The Incredible Human Imagination

I believe the imagination is the thing that launched humans into their place of dominance over the Earth. Surely, much of our success came from our shape. Our ability to hold things is pretty integral to our ability to make things, etc. But it’s not unique to us. What’s unique is our imaginations. They are responsible for everything we can do mentally that allowed us to manipulate our surroundings in a way that no other creature has.

It started with changing the shapes of rocks. Pretty basic. But it required imagination to think a rock might be more useful for its job if it were pointier. It required imagination to think a long, straight stick with a pointy rock at the end might fly through the air just so. To think another animal’s hide might keep a human warm, too.

Early on in human history we see evidence of counting using tally marks. This is imaginative! How does a tally mark represent anything but a line unless you use your imagination?

Most of math is imaginative. Anything creative must be – art, music, literature, comedy, theater. Most of what we teach in schools requires the use of the imagination. In History we have to imagine the experiences of people long dead. In Science we have to stretch our imaginations to their limits by considering something as small as an atom or as large as the Sun.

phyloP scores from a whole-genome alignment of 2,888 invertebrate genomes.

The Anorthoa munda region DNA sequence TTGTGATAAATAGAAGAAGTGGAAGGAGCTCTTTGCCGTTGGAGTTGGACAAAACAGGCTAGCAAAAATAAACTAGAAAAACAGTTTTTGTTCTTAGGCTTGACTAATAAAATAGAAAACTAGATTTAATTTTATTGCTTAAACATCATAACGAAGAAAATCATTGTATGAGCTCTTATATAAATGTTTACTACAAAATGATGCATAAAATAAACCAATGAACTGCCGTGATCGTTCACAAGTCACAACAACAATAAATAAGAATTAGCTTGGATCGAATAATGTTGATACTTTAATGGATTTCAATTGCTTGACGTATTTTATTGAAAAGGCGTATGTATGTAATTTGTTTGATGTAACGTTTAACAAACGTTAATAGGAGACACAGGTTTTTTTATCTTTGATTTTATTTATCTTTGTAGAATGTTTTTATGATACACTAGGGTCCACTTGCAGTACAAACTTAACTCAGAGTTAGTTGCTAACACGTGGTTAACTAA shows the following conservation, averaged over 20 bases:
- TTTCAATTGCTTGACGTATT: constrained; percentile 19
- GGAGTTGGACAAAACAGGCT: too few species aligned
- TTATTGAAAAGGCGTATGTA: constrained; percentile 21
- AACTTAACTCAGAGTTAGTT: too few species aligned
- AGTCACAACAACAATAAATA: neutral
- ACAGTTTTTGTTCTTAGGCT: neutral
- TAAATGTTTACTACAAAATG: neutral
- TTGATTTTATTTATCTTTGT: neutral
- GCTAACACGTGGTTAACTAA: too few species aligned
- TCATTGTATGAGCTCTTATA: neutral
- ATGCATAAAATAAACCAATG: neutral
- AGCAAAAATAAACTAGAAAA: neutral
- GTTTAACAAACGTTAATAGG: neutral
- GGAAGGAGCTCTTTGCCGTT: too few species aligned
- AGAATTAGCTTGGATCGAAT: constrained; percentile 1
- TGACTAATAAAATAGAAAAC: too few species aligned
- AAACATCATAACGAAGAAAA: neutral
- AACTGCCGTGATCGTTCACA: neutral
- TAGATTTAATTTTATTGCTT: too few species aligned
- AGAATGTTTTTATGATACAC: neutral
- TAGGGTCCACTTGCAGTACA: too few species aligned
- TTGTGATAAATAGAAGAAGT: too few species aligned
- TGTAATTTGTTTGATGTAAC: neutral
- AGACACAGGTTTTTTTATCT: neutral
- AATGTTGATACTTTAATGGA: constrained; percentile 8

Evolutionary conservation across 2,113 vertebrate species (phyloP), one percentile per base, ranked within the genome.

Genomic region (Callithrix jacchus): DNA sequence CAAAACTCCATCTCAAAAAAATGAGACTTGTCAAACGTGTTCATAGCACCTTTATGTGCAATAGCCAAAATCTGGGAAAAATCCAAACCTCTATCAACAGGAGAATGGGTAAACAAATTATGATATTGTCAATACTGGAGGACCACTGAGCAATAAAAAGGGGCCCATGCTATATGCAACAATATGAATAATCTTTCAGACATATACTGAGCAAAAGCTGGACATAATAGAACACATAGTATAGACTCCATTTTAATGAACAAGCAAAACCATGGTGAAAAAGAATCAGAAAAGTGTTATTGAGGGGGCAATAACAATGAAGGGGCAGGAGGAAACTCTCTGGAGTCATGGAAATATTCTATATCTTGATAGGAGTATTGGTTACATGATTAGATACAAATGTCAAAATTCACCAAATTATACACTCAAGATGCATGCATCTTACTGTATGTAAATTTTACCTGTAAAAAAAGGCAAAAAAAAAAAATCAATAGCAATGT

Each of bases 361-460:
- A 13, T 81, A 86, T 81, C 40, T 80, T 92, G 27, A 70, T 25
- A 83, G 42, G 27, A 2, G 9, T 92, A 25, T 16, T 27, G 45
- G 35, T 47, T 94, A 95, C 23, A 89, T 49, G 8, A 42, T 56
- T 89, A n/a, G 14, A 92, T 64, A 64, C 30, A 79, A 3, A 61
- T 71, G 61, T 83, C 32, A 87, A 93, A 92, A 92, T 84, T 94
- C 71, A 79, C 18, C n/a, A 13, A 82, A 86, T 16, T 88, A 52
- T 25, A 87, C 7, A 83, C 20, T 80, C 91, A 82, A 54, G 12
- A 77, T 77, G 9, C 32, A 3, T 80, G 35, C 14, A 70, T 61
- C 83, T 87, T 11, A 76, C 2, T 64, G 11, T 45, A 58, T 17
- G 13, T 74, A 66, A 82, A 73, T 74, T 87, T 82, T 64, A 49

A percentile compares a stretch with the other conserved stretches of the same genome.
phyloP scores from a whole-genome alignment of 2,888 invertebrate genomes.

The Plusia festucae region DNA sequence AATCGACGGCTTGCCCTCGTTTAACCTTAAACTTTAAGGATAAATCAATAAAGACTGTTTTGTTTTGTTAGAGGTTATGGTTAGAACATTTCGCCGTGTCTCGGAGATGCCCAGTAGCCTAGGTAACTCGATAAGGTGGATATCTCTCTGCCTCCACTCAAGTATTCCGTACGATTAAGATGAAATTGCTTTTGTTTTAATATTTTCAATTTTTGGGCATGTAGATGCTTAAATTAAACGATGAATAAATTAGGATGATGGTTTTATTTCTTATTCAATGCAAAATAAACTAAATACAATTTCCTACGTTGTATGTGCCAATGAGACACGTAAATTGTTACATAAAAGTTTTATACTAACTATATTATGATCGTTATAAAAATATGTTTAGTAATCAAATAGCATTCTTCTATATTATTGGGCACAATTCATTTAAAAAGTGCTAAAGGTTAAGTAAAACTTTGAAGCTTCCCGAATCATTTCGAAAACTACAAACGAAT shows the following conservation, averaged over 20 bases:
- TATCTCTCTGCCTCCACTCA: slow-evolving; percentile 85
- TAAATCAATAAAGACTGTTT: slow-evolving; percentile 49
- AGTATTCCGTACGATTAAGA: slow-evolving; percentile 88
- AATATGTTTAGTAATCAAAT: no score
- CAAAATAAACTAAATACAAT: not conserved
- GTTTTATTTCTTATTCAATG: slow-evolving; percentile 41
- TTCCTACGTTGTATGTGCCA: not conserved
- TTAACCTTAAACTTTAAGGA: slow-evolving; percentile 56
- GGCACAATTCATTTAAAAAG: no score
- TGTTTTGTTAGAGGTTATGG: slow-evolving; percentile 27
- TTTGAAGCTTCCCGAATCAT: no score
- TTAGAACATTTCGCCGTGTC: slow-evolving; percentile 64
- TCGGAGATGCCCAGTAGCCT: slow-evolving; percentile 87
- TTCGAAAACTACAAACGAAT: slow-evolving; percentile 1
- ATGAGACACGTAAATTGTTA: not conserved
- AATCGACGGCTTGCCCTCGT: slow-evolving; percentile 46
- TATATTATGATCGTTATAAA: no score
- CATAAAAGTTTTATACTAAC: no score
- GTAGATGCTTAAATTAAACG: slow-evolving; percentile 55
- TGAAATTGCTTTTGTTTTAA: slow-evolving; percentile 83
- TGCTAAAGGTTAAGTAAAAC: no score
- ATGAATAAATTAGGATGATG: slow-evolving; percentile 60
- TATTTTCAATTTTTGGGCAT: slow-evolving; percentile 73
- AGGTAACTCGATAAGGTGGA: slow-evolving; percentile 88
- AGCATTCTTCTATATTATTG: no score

Furthermore, the imagination helps us make decisions and plans by presenting possible outcomes. We use it to set goals and motivate our actions. We use it to entertain ourselves and others. And we use it, most importantly to me, to empathize.

Empathy is an imaginative effort. The more effective an imagination is, the better it can perceive from alternative perspectives. The emotional function of empathy is a result of an accurate and meaningful grasp of another person’s situation and circumstances.

To summarize: The imagination is completely awesome, literally, and one of our most useful tools as humans. It has a central role in our cognitive lives, mediating intellectual and social pursuits alike.

In light of these facts, I believe education needs to aim itself, at least partly, at developing the imaginations of its students and teachers. I’m still working on how to do that. It will surely be the topic of future posts.

For now, let us simply bask in awe and gratitude for the power of our own imaginations.

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